On the whole, it has been a good couple of years for the US Conference of Catholic Bishops (USCCB).
Leading up to the election of President Obama, many bishops, on their own authority, issued letters to Catholics in their diocese, helping them to form a Catholic conscience when voting.
After President Obama was invited to deliver the commencement address at Notre Dame, over 80 bishops issued statements critical of the decision – an unprecedented national display of their unified prudential opinion.
When the issue of abortion expansion in the Democrats’ health care bill came up recently, the bishops conference as a whole opposed the legislation because of this fatal flaw.
Now, however, I fear all of this progress in promoting vibrant orthodoxy within the bishops conference is threatened by the impending election of Bishop Gerald Kicanas of Tucson, AZ as the new President of the USCCB.
Bishop Kicanas has a troubling reputation. The arch-liberal Father Thomas Reese has described Kicanas as “the leading liberal hope” among the progressive wing of the Church. And for this reason (and others noted below) I believe Bishop Kicanas is not the right choice to lead the bishops during these next two critical years.
Tim Drake at the National Catholic Register has already pointed out Kicanas’ vulnerabilities when it comes to his proximity to clergy abuse scandal, a vulnerability the media and enemies of the Church are sure to exploit if he becomes President. This will further weaken the ability of the Church to transcend the demonizing stereotype as a “haven for abusers” that the media continually seeks to perpetuate.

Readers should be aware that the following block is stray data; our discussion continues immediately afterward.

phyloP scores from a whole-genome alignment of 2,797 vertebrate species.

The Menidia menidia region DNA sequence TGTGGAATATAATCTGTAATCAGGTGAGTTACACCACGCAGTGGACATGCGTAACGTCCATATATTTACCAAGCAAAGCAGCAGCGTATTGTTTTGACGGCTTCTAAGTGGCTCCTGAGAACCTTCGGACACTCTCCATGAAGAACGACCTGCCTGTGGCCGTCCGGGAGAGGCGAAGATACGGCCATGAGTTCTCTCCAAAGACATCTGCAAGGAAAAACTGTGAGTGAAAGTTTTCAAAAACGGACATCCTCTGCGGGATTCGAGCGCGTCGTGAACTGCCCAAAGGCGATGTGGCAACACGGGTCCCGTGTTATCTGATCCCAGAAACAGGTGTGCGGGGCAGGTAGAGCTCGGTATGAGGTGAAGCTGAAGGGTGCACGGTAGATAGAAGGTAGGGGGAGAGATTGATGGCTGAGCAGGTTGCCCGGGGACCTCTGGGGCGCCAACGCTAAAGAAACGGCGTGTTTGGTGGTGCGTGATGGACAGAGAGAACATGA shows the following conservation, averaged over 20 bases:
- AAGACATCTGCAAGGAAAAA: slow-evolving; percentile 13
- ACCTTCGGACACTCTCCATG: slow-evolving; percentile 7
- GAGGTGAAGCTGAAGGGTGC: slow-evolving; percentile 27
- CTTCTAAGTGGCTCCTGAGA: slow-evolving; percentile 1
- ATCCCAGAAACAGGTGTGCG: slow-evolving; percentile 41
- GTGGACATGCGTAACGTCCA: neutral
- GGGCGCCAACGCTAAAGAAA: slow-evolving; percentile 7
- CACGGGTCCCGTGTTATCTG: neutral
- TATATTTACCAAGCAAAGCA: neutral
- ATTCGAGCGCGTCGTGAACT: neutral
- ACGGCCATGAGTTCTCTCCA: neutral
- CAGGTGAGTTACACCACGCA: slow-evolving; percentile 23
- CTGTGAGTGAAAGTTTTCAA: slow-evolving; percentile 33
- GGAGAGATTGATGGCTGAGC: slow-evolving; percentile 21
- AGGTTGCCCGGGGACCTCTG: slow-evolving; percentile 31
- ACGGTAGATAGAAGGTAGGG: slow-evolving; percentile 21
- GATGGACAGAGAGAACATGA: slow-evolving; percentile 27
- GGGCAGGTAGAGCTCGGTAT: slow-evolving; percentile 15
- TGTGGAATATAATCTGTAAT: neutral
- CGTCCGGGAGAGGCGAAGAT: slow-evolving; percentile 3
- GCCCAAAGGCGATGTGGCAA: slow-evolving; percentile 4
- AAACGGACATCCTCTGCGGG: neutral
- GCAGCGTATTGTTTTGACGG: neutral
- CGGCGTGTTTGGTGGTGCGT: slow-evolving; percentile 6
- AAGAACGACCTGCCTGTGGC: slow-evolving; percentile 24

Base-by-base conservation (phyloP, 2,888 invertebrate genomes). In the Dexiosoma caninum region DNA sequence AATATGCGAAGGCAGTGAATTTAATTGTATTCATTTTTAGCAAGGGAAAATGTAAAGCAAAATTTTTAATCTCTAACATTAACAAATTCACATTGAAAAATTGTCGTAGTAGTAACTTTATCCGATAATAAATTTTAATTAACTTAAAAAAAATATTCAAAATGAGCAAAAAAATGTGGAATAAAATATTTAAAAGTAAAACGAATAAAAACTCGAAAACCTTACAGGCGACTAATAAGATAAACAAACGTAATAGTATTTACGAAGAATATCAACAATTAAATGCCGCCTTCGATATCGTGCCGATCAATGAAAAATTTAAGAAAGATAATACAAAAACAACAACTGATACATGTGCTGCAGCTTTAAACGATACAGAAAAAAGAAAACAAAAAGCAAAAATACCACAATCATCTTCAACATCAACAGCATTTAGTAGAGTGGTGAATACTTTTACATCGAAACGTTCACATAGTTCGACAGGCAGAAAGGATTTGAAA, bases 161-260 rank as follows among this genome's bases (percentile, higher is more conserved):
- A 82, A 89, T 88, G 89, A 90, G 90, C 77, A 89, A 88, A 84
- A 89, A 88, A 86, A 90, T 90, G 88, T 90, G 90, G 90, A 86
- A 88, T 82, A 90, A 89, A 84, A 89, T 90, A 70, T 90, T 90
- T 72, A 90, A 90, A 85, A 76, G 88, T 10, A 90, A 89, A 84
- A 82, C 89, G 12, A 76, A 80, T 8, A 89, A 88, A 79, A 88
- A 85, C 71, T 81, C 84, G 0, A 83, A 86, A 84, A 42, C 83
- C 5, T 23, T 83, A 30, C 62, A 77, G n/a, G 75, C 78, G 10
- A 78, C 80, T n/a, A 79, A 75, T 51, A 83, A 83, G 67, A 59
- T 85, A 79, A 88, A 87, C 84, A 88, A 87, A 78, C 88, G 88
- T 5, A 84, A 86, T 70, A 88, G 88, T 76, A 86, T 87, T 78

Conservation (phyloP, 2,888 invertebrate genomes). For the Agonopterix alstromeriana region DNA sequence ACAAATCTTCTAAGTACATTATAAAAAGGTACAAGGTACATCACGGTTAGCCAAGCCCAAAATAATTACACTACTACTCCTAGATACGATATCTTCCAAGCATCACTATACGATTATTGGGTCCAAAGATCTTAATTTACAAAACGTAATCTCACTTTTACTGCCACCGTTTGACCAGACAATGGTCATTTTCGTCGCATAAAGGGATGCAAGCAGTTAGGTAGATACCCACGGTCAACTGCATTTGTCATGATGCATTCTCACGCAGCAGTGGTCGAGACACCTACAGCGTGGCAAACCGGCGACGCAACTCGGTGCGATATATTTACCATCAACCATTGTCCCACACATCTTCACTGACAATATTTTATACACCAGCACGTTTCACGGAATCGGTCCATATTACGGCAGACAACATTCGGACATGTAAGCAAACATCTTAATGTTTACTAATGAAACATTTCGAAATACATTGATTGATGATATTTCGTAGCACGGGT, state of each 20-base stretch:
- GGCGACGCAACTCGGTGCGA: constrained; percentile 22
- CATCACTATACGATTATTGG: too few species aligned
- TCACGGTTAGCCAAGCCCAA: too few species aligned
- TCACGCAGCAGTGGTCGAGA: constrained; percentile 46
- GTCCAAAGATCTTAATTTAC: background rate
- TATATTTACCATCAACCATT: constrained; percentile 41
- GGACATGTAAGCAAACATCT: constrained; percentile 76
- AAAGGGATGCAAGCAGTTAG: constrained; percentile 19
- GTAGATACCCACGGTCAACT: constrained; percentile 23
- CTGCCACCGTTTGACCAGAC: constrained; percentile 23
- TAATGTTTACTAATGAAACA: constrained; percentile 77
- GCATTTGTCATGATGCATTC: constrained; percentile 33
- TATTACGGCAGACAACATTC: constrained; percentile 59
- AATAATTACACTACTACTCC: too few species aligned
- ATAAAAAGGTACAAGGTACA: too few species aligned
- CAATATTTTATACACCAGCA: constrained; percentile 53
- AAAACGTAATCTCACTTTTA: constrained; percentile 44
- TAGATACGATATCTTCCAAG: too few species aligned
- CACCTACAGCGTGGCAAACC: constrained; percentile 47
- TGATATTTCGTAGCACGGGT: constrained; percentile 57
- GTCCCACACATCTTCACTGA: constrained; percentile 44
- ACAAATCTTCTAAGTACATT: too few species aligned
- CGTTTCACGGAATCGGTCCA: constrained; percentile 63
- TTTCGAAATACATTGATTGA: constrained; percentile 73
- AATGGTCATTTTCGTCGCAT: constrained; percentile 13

What others have not written about but what I think is important to bring into the mix is the fact that Kicanas has a strong reputation for being a “Bernadin” bishop, in other words, a bishop in the mold of Cardinal Joseph Bernadin, famous for his close allegiance to progressive and liberal ideologies. This is not just a reputation, this is how it appears Bishop Kicanas has intentionally formed his Episcopal priorities since becoming a bishop.
Hilary White has written on Kicanas’ cozy relationship with pro-abortion politicans:
[Bishop Kicanas] specifically singled out Republican Congressman, Jim Kolbe, who, he said, “has been a good and faithful advocate of assistance to lift up the poorest of the poor.”
This “good and faithful” Congressional advocate of the poor and downtrodden is also well liked by American abortion organizations. His voting record on abortion has been rated 100% by the National Abortion Rights Action League for his abortion advocacy, including in foreign aid.
… Bishop Kicanas was praised by the aggressively abortion-supporting Governor of Arizona, Janet Napolitano, for his “softer” approach to pro-abortion politicians using Catholic venues to publicize their positions.
Not surprisingly, the liberal Catholics at Commonweal Magazine and National Catholyc Reporter are adamant supporters of Bishop Kicanas. He is their kind of bishop, indeed probably one of the most liberal bishops in America. And all of this should set off warning alarms for those of us serious about continuing to rebuild orthodoxy in America.
Kicanas is not only personally liberal, he is the rallying point for the left-wing of the Church. Within the bishops conference (echoed again by Fr. Reese), he is seen as the foil to Archbishop Dolan, that charismatic example of joyful orthodoxy. Rocco Palmo reports: